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April 4, 2024

Physical systems that learn by themselves

In 1972 Phil Andersen articulated the motto of condensed matter physics as “More is different.” However, for most condensed matter systems many more is quite similar to more—this is why computer simulations of relatively small systems give insight into far larger systems. There are, however, systems in which many more is different. For example, the capabilities of artificial neural networks grow with their size. Unfortunately, so does the time and energy required to train them. By contrast, brains learn and perform an enormous variety of tasks on their own, using relatively little energy. Brains are able to accomplish this without an external computer because their analog constituent parts (neurons) update their connections without knowing what all the other neurons are doing using local rules. We have developed an approach to learning that shares the property that analog constituent parts update their properties via a local rule, but does not otherwise emulate the brain. Instead, we exploit physics to learn in a far simpler way. Our collaborators have implemented this approach in the lab, developing physical systems that learn and perform machine learning tasks on their own with little energy cost. These systems should open up the opportunity to study how many more is different within a new paradigm for scalable learning.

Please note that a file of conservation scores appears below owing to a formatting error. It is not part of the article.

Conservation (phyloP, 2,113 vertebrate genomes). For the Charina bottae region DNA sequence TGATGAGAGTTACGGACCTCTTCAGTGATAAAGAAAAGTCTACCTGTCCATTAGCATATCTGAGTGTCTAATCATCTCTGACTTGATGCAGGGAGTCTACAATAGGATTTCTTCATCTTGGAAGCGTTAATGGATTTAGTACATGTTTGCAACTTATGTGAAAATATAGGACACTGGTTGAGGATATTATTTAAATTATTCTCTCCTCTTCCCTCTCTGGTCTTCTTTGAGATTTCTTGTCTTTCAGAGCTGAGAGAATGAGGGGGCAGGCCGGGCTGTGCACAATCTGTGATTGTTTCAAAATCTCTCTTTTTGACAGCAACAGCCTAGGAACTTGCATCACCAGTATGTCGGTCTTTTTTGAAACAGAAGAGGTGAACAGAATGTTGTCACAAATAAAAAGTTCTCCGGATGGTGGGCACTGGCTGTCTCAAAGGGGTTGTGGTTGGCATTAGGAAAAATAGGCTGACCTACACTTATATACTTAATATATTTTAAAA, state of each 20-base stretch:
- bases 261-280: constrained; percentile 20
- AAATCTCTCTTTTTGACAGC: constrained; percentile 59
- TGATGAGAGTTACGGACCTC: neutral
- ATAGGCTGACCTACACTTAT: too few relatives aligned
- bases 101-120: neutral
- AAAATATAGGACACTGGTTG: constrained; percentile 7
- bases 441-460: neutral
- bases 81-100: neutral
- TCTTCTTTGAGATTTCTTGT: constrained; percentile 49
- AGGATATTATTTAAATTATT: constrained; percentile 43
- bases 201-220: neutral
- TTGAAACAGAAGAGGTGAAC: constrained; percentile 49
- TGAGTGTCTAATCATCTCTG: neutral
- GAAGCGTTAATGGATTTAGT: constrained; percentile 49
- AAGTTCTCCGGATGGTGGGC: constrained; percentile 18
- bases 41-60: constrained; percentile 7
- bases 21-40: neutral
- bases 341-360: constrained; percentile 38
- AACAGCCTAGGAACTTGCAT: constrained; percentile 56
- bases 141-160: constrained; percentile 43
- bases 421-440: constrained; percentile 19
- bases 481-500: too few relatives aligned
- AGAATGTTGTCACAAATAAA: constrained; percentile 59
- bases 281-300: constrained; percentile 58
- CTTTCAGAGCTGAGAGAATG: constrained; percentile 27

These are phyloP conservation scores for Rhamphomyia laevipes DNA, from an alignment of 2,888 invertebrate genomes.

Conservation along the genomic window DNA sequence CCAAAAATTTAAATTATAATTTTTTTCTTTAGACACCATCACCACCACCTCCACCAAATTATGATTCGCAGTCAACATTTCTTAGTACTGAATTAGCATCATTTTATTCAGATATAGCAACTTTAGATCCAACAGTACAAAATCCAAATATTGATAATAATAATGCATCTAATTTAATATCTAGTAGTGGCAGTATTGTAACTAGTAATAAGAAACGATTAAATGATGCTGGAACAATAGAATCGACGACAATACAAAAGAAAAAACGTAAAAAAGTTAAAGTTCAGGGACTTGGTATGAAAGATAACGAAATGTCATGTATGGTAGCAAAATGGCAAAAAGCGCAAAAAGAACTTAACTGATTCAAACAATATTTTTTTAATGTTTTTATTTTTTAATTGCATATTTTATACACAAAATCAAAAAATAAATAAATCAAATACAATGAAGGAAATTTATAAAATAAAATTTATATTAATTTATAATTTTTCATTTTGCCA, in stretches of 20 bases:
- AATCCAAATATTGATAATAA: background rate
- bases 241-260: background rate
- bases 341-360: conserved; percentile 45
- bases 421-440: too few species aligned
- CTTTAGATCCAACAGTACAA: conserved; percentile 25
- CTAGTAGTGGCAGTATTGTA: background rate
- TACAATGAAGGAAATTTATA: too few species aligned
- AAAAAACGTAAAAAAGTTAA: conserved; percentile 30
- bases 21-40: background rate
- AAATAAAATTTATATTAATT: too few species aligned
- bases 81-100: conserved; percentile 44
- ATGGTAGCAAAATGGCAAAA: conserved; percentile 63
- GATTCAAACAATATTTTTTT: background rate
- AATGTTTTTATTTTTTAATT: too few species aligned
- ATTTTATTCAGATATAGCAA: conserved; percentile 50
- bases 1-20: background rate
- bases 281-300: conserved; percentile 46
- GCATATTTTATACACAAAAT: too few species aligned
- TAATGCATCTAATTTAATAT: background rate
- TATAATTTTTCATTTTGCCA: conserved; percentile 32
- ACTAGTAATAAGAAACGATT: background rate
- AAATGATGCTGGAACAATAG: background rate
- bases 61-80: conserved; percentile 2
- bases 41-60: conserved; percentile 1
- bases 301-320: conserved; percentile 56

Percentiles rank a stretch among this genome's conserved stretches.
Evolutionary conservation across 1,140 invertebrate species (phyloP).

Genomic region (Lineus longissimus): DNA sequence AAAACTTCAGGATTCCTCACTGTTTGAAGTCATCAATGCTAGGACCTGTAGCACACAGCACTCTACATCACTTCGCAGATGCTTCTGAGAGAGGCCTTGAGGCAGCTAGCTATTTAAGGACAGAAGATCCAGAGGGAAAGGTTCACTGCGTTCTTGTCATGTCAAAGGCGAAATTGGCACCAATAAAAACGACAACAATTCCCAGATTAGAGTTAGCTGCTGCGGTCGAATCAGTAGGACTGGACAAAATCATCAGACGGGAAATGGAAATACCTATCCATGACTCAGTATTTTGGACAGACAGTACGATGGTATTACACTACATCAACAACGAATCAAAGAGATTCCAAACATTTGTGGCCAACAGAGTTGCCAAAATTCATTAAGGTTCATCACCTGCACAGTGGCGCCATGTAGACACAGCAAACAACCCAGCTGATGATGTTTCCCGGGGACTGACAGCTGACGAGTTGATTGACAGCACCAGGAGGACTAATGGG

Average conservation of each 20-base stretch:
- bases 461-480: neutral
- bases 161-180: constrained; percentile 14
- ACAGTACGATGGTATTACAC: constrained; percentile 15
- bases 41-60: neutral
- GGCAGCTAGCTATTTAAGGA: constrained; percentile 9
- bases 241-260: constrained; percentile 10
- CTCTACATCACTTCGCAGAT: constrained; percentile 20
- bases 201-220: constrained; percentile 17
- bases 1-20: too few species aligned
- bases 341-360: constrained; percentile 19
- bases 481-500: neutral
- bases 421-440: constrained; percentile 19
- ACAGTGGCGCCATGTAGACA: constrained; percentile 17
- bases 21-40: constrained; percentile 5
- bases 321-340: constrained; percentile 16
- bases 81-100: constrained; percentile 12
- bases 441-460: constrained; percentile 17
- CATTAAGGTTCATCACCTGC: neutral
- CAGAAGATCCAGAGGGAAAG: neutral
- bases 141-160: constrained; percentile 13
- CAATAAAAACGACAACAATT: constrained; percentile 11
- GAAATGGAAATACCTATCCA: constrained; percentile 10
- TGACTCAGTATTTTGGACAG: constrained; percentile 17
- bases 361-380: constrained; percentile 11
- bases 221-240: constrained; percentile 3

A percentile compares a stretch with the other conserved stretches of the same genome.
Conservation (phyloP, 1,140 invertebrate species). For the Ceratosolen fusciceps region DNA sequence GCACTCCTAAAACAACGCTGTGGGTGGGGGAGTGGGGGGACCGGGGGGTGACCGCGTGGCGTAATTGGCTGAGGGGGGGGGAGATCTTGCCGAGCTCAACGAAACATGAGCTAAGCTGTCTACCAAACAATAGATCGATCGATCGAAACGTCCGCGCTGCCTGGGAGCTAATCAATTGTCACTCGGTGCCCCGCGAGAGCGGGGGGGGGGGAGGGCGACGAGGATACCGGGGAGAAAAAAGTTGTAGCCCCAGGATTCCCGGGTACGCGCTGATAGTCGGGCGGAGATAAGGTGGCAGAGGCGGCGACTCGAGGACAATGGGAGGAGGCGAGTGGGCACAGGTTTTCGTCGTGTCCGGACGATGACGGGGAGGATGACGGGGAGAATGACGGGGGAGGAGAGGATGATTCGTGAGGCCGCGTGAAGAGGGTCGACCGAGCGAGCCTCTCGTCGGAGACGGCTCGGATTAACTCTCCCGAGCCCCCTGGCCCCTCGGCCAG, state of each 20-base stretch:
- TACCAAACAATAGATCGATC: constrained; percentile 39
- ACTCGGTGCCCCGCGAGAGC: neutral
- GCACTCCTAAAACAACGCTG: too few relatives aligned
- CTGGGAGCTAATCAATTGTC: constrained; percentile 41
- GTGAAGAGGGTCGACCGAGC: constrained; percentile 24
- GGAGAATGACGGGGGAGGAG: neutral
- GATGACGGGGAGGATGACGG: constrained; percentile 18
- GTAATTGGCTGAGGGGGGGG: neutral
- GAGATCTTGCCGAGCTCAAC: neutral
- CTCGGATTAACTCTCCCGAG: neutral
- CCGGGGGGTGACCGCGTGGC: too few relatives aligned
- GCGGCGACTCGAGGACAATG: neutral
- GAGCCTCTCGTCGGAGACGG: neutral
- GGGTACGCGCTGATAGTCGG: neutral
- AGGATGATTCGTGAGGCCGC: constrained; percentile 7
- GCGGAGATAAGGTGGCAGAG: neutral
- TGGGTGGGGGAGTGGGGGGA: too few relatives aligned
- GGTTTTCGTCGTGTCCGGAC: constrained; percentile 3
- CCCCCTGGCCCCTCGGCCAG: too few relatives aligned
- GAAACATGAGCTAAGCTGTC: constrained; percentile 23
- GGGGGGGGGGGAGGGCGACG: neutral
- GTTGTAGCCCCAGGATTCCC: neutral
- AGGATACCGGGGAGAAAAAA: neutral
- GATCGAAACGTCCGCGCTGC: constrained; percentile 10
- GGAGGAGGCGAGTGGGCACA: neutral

Physical systems that learn by themselves
Host: Sid Goyal
Event series  Physics Colloquium